"Cabaret Scenes" Is the Best Music Mag Left Standing

Written by | May 11, 2011 0:03 am | 2 responses


Whenever I go to a Cafe Carlyle or a Feinstein's, I search out a copy of "Cabaret Scenes". Published 10 times a year by the Cabaret Foundation and a hefty $4.50, for a dilettante on the cabaret scene it is an invaluable eye on a music scene that exists far out of the stringent world of pop music.
Cabaret is a mix and match of American songbook, gay culture, nostalgia, and torch bearers of an Americana so long gone. As cabaret star Steve Ross says in the May issue of "Cabaret Scenes": "This was in the thirties where my fantasy life lies. That's what I play, that's what I live".
Well into its sixteenth year and with founder Darrell Henline dead since 2003, the magazine is New York centric true, but in its reviews it ventures everywhere, Boston, San Francisco, St. Louis. This is the heart of the book: 200-word, by a large string of freelance, all with a passion for the job.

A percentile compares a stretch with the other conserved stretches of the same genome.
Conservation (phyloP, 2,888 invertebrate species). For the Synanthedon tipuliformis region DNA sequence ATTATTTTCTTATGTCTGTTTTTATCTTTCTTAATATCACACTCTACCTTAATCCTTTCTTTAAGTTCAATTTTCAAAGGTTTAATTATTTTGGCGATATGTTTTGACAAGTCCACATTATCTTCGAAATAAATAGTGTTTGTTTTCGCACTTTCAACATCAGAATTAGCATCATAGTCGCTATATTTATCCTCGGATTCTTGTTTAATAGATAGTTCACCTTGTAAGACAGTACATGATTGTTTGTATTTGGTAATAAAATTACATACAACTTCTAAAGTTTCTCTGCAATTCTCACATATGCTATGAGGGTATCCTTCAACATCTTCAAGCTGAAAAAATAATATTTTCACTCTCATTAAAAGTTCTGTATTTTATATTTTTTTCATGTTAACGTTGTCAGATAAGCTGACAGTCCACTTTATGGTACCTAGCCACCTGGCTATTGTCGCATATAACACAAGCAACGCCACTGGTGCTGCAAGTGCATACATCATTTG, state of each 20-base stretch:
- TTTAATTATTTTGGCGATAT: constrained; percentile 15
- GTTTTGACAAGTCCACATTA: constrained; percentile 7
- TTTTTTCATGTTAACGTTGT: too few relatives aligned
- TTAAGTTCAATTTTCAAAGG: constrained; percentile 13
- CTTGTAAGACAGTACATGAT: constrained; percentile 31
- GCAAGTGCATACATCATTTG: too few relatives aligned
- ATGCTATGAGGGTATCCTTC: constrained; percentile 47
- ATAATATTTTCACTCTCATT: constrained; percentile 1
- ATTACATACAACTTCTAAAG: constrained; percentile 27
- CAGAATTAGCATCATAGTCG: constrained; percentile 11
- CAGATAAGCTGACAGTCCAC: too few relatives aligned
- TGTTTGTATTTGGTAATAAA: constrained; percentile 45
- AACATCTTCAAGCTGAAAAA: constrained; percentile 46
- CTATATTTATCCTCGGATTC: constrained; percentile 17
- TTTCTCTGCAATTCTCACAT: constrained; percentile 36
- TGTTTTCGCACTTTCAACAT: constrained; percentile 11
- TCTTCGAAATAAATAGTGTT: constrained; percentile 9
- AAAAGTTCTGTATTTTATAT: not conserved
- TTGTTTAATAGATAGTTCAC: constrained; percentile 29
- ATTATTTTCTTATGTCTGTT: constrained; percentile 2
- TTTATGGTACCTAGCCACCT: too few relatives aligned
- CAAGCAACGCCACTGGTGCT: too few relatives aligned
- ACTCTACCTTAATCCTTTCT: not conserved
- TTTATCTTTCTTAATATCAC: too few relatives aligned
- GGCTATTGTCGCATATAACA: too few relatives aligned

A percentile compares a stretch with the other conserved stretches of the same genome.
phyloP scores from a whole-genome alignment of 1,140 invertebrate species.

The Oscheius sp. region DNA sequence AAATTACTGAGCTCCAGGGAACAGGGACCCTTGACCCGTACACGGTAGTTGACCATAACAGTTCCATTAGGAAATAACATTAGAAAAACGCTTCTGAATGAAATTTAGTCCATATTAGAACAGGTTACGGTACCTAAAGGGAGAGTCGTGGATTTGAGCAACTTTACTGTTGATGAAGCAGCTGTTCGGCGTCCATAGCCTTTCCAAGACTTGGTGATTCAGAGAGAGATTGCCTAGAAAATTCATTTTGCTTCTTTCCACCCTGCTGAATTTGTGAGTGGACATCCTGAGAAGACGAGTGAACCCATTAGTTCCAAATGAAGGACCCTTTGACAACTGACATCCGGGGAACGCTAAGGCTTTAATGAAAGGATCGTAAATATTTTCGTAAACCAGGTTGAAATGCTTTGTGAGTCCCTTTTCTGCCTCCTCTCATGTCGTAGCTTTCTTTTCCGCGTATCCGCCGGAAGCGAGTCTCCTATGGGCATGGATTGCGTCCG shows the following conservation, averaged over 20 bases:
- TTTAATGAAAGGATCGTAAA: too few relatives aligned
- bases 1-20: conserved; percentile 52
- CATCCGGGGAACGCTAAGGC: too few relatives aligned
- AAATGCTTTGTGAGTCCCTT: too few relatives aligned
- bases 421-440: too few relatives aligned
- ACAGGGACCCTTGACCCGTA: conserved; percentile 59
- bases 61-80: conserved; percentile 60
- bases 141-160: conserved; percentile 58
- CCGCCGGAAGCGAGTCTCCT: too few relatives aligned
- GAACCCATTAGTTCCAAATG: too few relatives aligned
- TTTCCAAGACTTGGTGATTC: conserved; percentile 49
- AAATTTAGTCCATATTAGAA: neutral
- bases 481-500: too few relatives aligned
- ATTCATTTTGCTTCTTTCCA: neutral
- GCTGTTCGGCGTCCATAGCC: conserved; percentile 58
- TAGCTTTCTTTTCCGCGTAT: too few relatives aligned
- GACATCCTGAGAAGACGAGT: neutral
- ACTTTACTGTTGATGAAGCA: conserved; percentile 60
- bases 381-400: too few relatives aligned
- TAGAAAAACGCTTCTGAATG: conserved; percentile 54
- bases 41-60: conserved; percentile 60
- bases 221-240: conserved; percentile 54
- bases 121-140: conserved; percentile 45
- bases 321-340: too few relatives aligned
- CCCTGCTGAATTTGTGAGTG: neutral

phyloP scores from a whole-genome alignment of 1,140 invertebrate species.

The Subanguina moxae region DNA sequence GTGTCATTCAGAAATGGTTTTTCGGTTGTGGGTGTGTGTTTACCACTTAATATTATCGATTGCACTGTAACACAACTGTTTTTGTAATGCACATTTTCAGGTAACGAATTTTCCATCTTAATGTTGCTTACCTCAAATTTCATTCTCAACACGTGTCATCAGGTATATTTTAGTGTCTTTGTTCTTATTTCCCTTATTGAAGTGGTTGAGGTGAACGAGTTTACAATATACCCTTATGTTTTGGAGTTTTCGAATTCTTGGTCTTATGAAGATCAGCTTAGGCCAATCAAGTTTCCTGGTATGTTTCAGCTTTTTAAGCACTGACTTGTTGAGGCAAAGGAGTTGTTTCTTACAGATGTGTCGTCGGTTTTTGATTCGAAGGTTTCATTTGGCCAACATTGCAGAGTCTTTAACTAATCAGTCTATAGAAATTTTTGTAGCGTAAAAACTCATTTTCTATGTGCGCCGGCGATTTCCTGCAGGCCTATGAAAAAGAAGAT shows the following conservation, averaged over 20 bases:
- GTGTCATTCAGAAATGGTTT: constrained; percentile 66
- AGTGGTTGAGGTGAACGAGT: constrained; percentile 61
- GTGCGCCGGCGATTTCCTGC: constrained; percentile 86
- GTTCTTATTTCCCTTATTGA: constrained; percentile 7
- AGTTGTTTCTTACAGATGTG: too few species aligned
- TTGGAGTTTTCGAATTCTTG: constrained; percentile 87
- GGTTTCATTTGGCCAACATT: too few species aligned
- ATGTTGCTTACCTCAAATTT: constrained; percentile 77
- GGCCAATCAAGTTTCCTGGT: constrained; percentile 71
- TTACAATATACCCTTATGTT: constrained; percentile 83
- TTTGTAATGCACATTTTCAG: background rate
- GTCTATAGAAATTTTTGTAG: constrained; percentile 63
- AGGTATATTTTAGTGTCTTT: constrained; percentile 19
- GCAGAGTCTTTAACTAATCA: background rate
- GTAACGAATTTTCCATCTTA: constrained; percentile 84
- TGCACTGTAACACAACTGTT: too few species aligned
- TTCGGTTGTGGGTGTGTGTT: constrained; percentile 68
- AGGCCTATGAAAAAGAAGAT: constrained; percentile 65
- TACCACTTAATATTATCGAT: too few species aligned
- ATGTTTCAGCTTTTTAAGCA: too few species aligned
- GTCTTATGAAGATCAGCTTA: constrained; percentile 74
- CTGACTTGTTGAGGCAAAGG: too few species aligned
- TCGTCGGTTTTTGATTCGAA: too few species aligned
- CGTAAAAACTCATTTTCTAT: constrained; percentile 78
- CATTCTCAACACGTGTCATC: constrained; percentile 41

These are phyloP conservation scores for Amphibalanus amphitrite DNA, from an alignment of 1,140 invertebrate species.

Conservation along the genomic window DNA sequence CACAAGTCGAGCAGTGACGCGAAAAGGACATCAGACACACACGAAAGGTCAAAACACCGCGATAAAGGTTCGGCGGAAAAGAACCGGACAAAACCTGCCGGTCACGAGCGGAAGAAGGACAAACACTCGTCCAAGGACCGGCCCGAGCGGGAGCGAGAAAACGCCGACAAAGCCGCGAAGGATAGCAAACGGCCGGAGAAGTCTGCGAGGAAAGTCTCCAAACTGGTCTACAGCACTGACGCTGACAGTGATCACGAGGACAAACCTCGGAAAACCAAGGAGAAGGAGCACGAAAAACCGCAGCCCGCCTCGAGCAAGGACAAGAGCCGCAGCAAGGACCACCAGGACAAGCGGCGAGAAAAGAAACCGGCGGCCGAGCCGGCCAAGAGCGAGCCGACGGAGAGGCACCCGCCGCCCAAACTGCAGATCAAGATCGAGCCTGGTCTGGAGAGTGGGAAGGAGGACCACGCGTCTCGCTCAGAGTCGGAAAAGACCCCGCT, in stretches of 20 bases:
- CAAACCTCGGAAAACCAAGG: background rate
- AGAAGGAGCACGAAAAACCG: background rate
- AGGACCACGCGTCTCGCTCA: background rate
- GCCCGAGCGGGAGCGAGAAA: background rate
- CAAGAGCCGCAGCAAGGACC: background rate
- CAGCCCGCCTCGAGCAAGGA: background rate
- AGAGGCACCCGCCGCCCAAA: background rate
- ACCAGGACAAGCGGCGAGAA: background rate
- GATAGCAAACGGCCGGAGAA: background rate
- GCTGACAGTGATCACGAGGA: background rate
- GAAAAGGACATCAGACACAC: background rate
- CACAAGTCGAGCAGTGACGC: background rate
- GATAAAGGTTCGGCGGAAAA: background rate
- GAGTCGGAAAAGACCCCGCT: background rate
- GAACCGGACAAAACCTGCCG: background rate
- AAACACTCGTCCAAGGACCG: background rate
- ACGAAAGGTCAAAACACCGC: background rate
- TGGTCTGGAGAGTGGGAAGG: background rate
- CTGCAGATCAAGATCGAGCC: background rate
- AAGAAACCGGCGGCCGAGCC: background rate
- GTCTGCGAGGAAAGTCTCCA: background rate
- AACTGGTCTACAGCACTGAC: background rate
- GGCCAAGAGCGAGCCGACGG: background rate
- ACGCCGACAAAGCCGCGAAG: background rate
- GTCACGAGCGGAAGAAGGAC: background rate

The interviews are pretty good. the great Steve Ross is very interesting, more so on Noel Coward than Cole Porter! Ross has kept Coward's name legend for many years and received as a gift Coward's smoking jacket as a thank you from the UK society.
It can be ENORMOUSLY difficult to keep a magazine afloat for so long, "Cabaret Scenes" has done a wonderful job of it and  is well commended. Or, as JJ Gittes and Cole Porter might put it: It's alright by me.

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